Guadeloupe — Things to Do
Guadeloupe is mostly known for its luxury resorts, azure waters and sandy beaches, but it is not just about that. Beyond the coastal areas lies a tropical paradise with majestic mountains and thick forests waiting to be explored. The diversity of the landscape ensures there are plenty of things for visitors to do, experience and enjoy while on vacation in Guadeloupe.
Some of the shores are privately owned by hotels, while others are open to the public. The protected and calm waters make them perfect for swimming. The most popular beaches are Ste Anne, Grande Anse and Le Moule. Water sports are available from independent operators and resorts on private land. Kayaking, motorboating, diving, and snorkeling are just some of the main activities to enjoy while on the sea. Heading inland, Guadeloupe offers a variety of hiking, trekking, walking, and climbing for those looking for adventures beyond the beach.
The Guadeloupe Islands Tourism Board is the best place to get started finding out about unique things to do. The staff can help you arrange scuba diving and sailing tours. Meanwhile, Kite Surfari SXM can arrange eco-tourism activities, adventure cruising and kite surfing.
Scuba diving and snorkeling are among of the most popular pastimes in Guadeloupe. Discover the amazing underwater life with a variety of tropical fish. Some of the notable dive sites include Pigeon Island, Grand Cul de Sac Marin, Basse-Terre’s west coast, and Iles des Saintes. Scuba Zen is one of the notable PADI-certified dive companies in Guadeloupe, and specializes in trips to 30 sites around St Martin.
Those who cannot swim or prefer to stay above water can arrange glass-bottomed boat trips. Le Nautilus leads excursions from Malendure Beach which last 75- to 80-minutes and include snorkeling on the side.
The beaches are perfect for swimming and sunbathing, too. Several of them allow topless tanning for those who want to avoid swimsuit lines.
Hiking up La Soufrière is challenging, but the reward is 360-degree views of the islands. Be ready for a strenuous climb, as it takes almost two hours to get to the top of this active volcano. Another popular hiking destination is the Galion Waterfalls. You simply need to follow the route from Saint Claude to La Soufrière until you reach Baines Jaunes, where you will see a downward trail that leads to the rainforest. The walk takes approximately 1.5 hours to complete.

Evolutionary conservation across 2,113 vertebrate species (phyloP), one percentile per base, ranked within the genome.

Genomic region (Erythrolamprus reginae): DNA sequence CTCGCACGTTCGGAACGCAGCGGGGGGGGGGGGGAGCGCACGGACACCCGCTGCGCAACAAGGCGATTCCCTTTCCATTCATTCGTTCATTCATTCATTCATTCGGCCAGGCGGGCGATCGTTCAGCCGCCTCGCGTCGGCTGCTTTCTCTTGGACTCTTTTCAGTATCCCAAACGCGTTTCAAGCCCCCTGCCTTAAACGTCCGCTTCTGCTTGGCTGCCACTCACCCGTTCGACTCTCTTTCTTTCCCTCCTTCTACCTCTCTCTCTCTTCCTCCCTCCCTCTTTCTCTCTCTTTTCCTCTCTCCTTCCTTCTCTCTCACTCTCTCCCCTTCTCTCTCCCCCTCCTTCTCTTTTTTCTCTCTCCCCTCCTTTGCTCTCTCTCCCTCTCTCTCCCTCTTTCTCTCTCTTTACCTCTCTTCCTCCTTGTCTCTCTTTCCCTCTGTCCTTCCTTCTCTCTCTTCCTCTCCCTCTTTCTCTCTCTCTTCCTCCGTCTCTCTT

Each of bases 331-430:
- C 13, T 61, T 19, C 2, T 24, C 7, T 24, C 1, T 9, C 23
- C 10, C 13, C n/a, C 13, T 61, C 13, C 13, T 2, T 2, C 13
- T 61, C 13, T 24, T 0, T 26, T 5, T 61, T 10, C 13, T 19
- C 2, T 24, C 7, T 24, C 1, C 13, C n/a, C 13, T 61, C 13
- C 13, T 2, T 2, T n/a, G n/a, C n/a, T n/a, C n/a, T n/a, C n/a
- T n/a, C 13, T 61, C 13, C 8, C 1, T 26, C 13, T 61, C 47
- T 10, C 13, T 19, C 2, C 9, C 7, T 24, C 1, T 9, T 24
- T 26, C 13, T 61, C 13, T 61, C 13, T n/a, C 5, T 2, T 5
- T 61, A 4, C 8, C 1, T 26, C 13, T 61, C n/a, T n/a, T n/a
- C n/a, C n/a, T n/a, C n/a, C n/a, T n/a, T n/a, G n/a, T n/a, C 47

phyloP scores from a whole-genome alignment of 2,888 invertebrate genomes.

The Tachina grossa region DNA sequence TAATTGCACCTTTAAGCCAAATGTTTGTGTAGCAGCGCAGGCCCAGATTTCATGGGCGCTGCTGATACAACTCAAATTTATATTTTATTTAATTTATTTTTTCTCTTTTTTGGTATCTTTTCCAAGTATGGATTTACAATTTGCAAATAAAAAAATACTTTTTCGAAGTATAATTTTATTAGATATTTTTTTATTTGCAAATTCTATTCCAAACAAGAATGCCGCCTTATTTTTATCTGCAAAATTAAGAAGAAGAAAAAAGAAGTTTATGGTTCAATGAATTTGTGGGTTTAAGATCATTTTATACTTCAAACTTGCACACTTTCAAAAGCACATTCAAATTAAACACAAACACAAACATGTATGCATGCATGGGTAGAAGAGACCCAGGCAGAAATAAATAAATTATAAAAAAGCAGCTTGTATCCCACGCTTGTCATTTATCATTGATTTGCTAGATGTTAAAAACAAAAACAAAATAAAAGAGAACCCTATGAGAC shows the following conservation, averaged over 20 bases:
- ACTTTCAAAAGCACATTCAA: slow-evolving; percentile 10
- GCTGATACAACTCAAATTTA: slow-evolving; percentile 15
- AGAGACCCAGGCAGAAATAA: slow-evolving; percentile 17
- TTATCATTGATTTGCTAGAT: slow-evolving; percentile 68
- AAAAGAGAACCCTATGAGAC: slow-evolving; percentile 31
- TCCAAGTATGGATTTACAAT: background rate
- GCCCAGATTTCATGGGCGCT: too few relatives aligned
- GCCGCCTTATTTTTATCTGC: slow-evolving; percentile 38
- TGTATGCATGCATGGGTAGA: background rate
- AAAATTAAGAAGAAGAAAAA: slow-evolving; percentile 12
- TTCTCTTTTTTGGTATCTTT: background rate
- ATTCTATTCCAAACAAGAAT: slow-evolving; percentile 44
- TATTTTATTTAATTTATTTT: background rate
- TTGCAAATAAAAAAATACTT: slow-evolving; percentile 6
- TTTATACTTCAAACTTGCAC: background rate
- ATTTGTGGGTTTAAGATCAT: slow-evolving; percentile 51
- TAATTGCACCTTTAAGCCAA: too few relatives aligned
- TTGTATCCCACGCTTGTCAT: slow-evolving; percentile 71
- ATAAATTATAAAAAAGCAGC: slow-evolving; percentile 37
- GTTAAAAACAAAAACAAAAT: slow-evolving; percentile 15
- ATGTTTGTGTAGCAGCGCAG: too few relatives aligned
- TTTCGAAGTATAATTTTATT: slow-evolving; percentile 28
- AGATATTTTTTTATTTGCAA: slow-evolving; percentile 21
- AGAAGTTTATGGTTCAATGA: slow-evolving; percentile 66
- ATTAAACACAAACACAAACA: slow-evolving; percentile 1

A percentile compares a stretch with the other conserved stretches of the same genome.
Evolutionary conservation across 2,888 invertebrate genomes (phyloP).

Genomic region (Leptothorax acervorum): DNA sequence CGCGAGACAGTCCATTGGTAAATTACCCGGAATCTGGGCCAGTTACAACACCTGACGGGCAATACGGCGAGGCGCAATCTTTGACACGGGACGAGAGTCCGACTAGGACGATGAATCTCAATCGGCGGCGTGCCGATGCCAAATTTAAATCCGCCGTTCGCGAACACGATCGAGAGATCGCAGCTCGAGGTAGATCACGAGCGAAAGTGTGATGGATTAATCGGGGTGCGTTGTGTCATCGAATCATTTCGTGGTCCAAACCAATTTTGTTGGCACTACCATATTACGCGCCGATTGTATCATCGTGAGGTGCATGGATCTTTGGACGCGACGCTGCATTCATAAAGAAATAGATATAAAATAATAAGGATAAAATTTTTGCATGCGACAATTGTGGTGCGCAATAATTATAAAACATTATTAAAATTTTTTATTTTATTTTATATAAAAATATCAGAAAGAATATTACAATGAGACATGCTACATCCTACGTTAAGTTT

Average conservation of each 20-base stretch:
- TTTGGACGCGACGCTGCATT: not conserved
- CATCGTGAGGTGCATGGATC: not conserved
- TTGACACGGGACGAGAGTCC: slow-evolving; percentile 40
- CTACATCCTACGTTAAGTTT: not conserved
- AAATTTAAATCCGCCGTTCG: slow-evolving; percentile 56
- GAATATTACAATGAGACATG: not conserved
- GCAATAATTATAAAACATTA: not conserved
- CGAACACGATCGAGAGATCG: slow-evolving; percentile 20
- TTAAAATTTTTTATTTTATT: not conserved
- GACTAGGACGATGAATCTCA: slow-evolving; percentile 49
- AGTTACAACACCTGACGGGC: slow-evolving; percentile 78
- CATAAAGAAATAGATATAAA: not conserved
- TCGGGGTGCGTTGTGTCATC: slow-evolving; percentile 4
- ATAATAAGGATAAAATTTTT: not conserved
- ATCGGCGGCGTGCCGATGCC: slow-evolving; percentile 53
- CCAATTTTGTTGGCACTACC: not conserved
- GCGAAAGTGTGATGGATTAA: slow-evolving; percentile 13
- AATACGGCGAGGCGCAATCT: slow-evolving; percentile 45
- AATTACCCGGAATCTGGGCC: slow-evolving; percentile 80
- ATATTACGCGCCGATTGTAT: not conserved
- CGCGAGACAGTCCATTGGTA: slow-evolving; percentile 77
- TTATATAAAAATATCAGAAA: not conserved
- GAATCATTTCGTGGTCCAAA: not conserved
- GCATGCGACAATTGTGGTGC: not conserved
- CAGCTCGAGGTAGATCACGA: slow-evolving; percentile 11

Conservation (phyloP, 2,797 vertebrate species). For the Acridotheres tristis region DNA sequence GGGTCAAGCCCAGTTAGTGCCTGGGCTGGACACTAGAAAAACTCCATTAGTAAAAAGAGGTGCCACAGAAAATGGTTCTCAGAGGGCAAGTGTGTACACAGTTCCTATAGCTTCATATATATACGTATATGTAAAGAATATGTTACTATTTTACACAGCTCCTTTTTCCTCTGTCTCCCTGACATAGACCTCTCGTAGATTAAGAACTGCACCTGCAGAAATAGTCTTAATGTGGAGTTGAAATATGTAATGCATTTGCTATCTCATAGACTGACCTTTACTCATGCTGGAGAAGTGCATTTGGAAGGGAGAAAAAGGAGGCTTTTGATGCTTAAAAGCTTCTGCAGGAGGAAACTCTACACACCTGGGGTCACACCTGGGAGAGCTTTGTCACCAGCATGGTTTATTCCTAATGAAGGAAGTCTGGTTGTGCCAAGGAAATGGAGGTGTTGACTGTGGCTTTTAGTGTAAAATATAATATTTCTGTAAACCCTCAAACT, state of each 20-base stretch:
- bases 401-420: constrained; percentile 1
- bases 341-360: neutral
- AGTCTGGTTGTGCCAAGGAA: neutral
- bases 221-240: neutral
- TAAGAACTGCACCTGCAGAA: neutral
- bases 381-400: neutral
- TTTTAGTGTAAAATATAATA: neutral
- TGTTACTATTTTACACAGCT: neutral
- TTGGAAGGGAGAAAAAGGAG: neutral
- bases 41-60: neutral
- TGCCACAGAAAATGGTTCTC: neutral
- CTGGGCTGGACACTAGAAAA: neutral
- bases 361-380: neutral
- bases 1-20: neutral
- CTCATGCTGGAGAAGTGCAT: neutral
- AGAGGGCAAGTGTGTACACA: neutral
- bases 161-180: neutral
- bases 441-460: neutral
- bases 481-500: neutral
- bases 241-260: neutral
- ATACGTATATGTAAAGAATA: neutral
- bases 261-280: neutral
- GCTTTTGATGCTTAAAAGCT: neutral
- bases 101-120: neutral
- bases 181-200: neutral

Those who do not like stressful hikes, but still want to enjoy the lovely natural scenery of Guadeloupe can arrange a guided walking tour from companies like Breakaway Adventures. Walking is also the best way to experience the 650-acre marine park and mangrove swamp of the Grande-Terre, where you can meet doves and pelicans, or discover the Atlantic coast’s cliffs. Paddle boating and kayaking into the mangroves is permitted and facilities are available at Port Louis village.
It is possible to take a walking tour around the National Park of Guadeloupe, which boasts 188 miles of marked trails leading to the rainforest. See the island’s unique tropical plants, animals and lakes, including the Grande Etang and the Cascade aux Ecrevisses waterfalls.
Guadeloupe is also a paradise for cyclists because of the challenging, but doable terrain consisting of beaches, hills and thick forests. Delicious food awaits after an exhausting day on two weeks. When cycling in Guadeloupe, be sure not to miss La Soufrière’s volcanic terrain in Basse-Terre and the sugar cane plantations of Grande-Terre.
Those who prefer a more laid-back excursion can try rum tasting in Bellevue’s Rum Museum. After the tour, you may get the chance to sample some of the locally made liquor. Sightseeing at Place de la Victoire, the Hindu temple and the French Port can also be fun if you want to learn more about the history of the island.